The flood-waters are slowly receding. Communities across the country are still struggling to regain a sense of normality after the wettest winter on record. Questions are being raised about extreme weather in the UK, how prepared we are to deal with it, and whether or not this is a taster of things to come. You’re the Prime Minister. Do you:
a) Seize hold of your “Katrina moment” with both hands, responding to public anxiety around weather instability in order to deliver your promise to be the “the greenest government ever”, by announcing bold new measures to expand renewables infrastructure across the country, slash emissions and create thousands of green jobs?
b) Announce a new package of political support and subsidies for the North Sea oil and gas industry, using ever more public resources to squeeze the last dregs out of wells, entrench ourselves further in a carbon-intensive economy, boost the already-not-inconsiderable profit margins of the fossil fuel sector, and try to score a few cheap points in the Scottish independence debate?
Alas, dear reader, real-world Dave has plumped firmly for ‘b’. On Monday he announced that:
By accepting and fast-tracking all the main recommendations of Sir Ian Wood’s ground-breaking review into maximising North Sea revenue, the government can support the industry to recover 3 to 4 billion more barrels of oil than would otherwise have been produced.
The news is especially galling as alongside groups like Friends of the Earth, Avaaz and Greenpeace, today we’ve delivered a petition to Number 10 with thousands of signatures calling for Cameron to cut fossil fuel subsidies in response to the flooding crisis. Cutting fossil fuel subsidies isn’t controversial – it’s common sense. George Osborne agreed with the rest of the G20 countries in Mexico in 2012 to phase them out, and a whole host of institutions from the International Energy Agency to the World Bank have identified them as a serious obstacle on the road to effective climate action.
Subsidies in themselves aren’t necessarily a bad thing. They’re another tool in the political toolbox and it’s all a question of how you use them and to what end. The problem is that despite the urgent need to transition quickly to a low carbon economy, the government is using the tool to aggressively promote North Sea oil and fracking in the UK. Both have received extraordinarily generous taxbreaks and a huge degree of political support this last year. In contrast, on almost the same day as Cameron’s announcement, the quarterly “Renewable energy country attractiveness index” by Ernst & Young showed that the UK had slipped down the rankings, “hampered by political infighting and mixed policy measures.” Britain’s renewable energy resources are woefully under-developed compared to countries like Germany and Spain. Yet the government is offering scant support to clean energy while oil and gas walk away with tax breaks and political subsidies worth billions.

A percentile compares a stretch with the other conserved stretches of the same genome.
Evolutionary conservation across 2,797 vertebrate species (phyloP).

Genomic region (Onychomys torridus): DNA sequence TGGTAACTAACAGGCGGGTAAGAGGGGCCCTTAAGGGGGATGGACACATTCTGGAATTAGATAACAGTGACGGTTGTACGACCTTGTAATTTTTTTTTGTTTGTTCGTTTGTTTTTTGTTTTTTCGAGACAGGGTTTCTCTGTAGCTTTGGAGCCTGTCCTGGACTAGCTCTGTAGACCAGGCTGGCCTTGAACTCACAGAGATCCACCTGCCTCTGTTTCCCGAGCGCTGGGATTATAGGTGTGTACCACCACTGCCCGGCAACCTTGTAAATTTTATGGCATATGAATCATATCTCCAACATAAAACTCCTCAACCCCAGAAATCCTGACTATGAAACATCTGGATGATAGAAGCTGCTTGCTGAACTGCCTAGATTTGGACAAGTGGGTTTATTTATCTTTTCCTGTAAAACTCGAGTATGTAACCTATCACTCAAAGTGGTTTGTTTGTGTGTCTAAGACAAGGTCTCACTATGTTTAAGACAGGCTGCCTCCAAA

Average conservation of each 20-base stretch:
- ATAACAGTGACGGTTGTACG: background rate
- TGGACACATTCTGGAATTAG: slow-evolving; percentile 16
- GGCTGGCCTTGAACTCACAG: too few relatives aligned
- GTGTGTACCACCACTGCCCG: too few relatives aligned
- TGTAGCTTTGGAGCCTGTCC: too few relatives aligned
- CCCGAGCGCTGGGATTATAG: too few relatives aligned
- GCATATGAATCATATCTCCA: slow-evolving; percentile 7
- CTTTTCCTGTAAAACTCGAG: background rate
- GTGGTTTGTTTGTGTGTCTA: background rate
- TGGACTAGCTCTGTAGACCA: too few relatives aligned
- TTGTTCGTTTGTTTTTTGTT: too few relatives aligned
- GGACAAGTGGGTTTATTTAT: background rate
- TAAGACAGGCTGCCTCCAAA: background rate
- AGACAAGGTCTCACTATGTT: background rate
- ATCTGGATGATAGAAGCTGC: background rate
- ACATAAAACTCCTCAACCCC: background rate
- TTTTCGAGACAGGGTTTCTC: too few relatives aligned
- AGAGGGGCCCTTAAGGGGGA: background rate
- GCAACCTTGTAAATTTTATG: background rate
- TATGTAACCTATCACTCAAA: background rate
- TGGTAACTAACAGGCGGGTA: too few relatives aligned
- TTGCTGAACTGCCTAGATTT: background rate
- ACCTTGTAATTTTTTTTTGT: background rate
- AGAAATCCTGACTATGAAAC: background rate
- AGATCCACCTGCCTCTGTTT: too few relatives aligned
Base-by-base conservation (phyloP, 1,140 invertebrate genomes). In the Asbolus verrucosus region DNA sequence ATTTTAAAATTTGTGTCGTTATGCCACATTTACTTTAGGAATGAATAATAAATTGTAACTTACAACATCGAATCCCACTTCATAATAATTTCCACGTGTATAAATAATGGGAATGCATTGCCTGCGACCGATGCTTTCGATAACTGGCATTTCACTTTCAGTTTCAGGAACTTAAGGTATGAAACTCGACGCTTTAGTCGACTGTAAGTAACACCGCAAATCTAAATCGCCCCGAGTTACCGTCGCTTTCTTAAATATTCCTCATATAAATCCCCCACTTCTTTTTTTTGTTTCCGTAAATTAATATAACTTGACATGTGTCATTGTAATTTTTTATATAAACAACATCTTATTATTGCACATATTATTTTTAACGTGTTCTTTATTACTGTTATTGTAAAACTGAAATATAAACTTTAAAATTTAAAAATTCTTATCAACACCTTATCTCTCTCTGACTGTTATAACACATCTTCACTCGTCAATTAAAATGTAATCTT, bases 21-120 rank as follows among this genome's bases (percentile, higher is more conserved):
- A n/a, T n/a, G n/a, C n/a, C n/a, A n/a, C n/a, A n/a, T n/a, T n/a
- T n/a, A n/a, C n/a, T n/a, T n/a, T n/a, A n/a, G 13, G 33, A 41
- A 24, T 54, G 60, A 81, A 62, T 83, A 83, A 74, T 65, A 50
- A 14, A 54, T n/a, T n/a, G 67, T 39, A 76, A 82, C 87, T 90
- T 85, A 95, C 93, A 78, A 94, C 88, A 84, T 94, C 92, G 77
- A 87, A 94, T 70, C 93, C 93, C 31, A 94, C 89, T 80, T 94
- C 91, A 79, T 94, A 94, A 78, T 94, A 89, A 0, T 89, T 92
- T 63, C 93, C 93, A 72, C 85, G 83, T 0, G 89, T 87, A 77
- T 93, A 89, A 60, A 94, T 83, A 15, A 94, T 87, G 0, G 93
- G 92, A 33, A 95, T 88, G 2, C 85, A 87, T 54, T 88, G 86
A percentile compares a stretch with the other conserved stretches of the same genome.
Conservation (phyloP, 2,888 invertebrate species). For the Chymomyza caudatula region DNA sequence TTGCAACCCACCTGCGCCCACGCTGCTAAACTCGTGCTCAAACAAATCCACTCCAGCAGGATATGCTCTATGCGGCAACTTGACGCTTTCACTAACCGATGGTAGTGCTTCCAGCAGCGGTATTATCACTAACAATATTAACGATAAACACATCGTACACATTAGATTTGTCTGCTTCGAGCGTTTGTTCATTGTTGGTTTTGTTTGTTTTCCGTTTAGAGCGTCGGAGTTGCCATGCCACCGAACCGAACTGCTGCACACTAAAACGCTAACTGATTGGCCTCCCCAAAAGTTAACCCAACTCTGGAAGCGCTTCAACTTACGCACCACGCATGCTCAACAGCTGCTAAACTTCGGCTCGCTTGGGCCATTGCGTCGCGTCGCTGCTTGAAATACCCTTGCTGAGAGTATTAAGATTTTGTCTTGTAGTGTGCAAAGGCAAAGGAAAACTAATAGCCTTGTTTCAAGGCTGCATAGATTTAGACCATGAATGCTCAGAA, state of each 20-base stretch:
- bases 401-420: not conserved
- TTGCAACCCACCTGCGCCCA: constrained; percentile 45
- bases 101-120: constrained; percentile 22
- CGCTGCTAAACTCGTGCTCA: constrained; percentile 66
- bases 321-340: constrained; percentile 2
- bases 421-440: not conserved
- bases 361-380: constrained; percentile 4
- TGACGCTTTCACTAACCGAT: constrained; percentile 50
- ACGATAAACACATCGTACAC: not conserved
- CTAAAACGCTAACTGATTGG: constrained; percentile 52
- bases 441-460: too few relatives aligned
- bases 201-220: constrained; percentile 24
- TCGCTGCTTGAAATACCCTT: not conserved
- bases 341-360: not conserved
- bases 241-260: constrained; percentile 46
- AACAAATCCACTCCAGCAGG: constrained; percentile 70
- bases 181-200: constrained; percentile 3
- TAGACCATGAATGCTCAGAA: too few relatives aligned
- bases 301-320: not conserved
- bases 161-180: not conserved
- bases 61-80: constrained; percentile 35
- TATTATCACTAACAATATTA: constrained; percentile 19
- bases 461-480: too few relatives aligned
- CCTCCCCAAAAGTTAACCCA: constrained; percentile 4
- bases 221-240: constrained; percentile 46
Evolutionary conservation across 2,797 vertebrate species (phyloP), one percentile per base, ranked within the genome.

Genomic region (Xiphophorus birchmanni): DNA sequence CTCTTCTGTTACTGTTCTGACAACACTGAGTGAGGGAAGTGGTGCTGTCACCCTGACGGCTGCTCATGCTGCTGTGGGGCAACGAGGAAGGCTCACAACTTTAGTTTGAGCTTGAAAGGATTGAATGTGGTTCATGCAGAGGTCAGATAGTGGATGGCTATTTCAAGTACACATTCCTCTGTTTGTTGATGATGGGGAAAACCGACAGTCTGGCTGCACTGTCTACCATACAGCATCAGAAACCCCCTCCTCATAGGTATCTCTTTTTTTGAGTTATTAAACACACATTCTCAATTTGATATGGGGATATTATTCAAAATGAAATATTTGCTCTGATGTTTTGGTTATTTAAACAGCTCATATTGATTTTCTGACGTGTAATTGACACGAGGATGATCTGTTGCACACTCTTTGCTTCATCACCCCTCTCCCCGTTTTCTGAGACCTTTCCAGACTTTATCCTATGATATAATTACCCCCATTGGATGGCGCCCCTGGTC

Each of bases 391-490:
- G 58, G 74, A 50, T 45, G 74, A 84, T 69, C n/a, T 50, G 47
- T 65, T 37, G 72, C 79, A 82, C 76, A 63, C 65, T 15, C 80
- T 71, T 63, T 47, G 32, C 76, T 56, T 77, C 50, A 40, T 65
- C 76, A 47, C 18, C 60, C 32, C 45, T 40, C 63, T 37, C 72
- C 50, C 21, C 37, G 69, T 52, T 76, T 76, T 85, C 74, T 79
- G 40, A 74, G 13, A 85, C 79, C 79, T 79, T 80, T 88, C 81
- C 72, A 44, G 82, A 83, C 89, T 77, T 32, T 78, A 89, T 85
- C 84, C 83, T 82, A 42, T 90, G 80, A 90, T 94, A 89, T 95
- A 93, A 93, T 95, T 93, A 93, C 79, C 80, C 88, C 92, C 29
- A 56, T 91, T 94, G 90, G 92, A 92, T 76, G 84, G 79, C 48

Cameron’s North Sea oil support and the much-publicised Cabinet meeting in Aberdeen is of course taking place against the backdrop of the debate around Scottish independence. Cameron says that Scotland needs the “broad shoulders” of the UK to support the industry, with the recent support pledges apparently underscoring his point. Alex Salmond has referred to his time working in the oil industry while Cameron “was fooling around on the playing fields of Eton”.
Former Ambassador Craig Murray has an interesting take on Cameron’s figures.
Am I the only one who wonders why the taxpayer, under Cameron’s plan, the taxpayer – ie you and me – should fund $20 billion to decommission oil platforms when the oil companies made, at today’s values, over $400 billion in straight profit from those platforms? That payment to the oil companies constitutes 83% of the money from the UK which Cameron claims an independent Scotland would miss out on. The money would not actually go to Scotland at all – it would go to British Gas, BP, Shell, Exxon and other such needy people, to compensate them for polluting us (sic!).
If “pump it out fast and sell it cheap” was the only criterion of success, then the UK has indeed done a sterling job of managing North Sea oil. Norway and the UK found comparable amounts of oil and gas in the North Sea at roughly the same time. In January, everyone in Norway became a theoretical millionaire as the country’s sovereign wealth fund — the largest in the world – soared to a new high. The fund collects taxes from oil profits and re-invests the money, with the government only allowed to use 4% of it a year.
In contrast, the UK government spent much of its North Sea oil and gas revenues underwriting Thatcher’s restructuring of the economy. According to Money Week magazine:
The money that flowed into the Treasury’s coffers was crucial to enabling the Government to bear the cost of rising unemployment. Some economists believe that, without North Sea oil, the Thatcher Government might have been forced to abandon the strict monetarist economic policies that caused interest rates to rise to punitive levels in the early 1980s, and to scale back Thatcher’s confrontation with the unions and privatisation programme, both of which contributed to soaring unemployment.
Regardless of whether Scotland should or shouldn’t become independent, what has characterised much of the ‘Yes’ campaign has been an exciting discussion of possibility and the creative intoxication of “what if’s” rather than the sterility of “it has to stay the same.” Hopefully we can use that same political imagination to conceive of either a Scotland or a United Kingdom that has weaned itself off the North Sea.
If Scotland were to secede from the UK, its long term interests would be far better met by a thriving renewables energy sector to see it sustainably and profitably into the future, rather than over-dependence on the last dregs of a dirty, dated fuel source.